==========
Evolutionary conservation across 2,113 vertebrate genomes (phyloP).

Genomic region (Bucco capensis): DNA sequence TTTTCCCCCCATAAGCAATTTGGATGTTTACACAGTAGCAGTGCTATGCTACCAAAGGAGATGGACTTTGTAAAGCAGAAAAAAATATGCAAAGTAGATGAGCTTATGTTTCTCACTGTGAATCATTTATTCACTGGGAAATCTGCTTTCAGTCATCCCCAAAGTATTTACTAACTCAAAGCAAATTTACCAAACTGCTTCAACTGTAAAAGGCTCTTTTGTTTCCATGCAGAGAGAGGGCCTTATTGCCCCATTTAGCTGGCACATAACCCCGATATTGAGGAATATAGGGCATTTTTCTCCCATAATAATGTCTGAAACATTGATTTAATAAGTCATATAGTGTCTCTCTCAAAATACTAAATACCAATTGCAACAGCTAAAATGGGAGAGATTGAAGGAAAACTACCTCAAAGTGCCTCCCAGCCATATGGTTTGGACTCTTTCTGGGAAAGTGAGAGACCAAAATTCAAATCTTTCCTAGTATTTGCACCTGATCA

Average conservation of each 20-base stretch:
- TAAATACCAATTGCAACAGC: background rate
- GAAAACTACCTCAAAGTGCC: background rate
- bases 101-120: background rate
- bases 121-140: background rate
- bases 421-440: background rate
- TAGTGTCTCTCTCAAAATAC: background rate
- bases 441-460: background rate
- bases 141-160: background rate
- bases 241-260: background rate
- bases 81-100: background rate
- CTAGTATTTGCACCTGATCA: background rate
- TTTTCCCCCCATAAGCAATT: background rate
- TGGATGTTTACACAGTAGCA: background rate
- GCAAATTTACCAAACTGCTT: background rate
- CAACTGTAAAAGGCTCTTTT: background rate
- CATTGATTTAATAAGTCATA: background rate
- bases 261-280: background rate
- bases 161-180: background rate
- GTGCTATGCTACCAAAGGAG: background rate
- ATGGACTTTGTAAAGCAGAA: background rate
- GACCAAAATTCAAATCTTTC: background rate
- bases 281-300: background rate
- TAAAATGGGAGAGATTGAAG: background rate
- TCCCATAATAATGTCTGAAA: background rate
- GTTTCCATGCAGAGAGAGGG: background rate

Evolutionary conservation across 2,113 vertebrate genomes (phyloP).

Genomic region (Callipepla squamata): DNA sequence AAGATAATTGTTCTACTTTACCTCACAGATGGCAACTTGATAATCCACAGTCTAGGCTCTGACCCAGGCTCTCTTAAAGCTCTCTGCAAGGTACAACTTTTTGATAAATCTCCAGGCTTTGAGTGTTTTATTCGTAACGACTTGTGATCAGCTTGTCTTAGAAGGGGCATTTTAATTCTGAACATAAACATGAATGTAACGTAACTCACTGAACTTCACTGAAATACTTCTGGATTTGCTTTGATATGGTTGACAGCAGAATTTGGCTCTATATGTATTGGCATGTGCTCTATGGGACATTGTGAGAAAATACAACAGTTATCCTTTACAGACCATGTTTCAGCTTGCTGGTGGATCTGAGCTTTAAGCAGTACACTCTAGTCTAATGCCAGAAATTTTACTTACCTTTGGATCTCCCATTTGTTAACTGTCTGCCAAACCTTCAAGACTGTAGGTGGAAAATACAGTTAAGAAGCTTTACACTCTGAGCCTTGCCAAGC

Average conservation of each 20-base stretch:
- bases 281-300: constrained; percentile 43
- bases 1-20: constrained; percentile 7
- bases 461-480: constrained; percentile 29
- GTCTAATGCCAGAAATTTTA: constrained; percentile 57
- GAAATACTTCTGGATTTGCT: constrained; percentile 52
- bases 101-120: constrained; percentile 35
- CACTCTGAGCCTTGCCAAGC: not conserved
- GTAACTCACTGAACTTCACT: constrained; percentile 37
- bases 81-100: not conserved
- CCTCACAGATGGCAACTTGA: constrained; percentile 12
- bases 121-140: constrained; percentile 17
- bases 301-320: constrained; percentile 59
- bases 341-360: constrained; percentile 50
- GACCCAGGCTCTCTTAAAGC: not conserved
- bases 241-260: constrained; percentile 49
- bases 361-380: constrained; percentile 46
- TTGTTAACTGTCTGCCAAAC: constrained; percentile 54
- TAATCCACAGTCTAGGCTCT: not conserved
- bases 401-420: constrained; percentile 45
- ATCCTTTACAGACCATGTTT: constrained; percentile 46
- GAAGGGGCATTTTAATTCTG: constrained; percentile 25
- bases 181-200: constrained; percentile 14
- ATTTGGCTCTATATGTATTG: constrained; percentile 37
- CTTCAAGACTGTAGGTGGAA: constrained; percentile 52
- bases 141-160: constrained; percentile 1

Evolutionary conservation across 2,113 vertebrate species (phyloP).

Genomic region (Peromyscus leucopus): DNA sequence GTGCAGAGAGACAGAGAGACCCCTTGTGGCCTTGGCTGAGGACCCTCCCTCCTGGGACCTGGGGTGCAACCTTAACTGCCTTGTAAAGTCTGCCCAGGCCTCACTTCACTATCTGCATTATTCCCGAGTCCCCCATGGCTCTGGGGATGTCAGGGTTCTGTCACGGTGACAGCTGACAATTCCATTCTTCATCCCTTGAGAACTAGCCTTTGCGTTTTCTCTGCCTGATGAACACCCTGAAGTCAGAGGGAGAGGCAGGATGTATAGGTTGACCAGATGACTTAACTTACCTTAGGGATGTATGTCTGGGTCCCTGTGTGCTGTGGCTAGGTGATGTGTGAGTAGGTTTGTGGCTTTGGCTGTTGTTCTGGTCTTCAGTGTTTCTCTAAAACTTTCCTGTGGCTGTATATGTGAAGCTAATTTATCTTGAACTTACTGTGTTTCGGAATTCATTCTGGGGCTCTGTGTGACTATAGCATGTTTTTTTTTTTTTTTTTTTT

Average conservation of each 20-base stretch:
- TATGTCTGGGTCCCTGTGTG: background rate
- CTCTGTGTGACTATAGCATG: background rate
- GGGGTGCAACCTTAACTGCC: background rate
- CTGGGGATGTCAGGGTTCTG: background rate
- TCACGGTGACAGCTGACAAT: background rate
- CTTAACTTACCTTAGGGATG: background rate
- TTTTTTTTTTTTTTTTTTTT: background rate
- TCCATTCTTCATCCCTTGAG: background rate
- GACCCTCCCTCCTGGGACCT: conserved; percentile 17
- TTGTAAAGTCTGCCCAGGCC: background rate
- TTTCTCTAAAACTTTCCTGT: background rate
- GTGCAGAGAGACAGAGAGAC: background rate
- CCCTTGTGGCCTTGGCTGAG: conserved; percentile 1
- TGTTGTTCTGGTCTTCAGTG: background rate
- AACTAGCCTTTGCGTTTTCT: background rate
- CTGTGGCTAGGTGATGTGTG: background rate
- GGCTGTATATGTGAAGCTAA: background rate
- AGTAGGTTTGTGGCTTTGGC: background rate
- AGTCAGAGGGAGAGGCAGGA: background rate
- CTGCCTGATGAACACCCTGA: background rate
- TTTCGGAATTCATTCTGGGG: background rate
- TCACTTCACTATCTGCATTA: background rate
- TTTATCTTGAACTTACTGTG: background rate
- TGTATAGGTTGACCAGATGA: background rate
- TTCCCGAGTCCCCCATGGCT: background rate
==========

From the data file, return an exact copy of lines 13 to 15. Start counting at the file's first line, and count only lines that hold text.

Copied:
- bases 81-100: background rate
- CTAGTATTTGCACCTGATCA: background rate
- TTTTCCCCCCATAAGCAATT: background rate